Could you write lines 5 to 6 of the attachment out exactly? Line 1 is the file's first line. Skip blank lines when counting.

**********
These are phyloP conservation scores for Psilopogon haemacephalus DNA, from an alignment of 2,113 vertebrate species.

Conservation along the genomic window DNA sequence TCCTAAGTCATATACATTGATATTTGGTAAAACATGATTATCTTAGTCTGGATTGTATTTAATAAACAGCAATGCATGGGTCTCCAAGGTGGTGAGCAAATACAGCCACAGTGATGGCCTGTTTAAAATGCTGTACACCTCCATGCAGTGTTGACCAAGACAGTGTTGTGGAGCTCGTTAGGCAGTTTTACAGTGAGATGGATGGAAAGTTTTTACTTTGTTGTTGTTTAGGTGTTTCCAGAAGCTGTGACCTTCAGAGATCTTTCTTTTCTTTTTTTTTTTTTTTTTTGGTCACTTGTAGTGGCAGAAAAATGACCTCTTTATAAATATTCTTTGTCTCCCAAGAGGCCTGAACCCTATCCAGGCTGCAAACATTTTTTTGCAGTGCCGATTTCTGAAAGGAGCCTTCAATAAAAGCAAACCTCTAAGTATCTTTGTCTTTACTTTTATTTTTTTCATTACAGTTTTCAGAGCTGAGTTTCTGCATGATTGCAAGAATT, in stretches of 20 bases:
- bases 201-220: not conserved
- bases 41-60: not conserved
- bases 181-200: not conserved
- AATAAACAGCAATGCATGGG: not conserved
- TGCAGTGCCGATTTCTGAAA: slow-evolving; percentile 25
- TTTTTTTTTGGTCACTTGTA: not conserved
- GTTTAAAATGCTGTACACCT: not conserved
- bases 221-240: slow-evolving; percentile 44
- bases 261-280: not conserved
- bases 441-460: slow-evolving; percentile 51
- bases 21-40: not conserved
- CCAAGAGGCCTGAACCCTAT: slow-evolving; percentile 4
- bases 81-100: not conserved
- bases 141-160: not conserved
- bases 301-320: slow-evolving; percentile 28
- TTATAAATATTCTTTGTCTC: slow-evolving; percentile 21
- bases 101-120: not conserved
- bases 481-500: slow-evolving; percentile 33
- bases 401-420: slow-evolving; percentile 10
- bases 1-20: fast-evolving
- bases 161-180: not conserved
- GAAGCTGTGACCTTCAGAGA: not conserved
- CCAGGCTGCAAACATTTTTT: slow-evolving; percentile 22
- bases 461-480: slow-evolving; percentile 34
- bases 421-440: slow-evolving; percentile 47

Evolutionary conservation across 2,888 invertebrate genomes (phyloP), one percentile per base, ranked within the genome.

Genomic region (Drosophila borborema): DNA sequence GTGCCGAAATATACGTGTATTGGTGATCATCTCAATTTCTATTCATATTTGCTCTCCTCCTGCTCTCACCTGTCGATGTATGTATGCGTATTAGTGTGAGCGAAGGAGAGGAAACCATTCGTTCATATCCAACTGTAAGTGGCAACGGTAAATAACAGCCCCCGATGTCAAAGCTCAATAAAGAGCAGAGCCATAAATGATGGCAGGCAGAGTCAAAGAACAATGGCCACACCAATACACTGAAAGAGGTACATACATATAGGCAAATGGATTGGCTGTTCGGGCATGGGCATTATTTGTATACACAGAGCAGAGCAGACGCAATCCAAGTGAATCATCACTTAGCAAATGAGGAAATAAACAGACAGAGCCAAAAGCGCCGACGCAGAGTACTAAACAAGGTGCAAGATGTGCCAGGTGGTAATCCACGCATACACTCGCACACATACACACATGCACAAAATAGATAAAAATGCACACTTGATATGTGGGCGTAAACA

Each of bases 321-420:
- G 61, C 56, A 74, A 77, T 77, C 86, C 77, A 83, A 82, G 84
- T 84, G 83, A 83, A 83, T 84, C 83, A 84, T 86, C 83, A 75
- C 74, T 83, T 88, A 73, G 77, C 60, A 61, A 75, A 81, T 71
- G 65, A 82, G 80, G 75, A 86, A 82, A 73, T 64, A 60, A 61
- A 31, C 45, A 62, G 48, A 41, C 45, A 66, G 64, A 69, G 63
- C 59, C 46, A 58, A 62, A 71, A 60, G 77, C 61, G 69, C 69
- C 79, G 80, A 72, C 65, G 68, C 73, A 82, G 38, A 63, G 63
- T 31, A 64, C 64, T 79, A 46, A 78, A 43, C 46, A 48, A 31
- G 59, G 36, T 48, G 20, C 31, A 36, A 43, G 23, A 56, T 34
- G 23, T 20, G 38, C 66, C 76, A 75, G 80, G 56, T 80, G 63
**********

- bases 181-200: not conserved
- AATAAACAGCAATGCATGGG: not conserved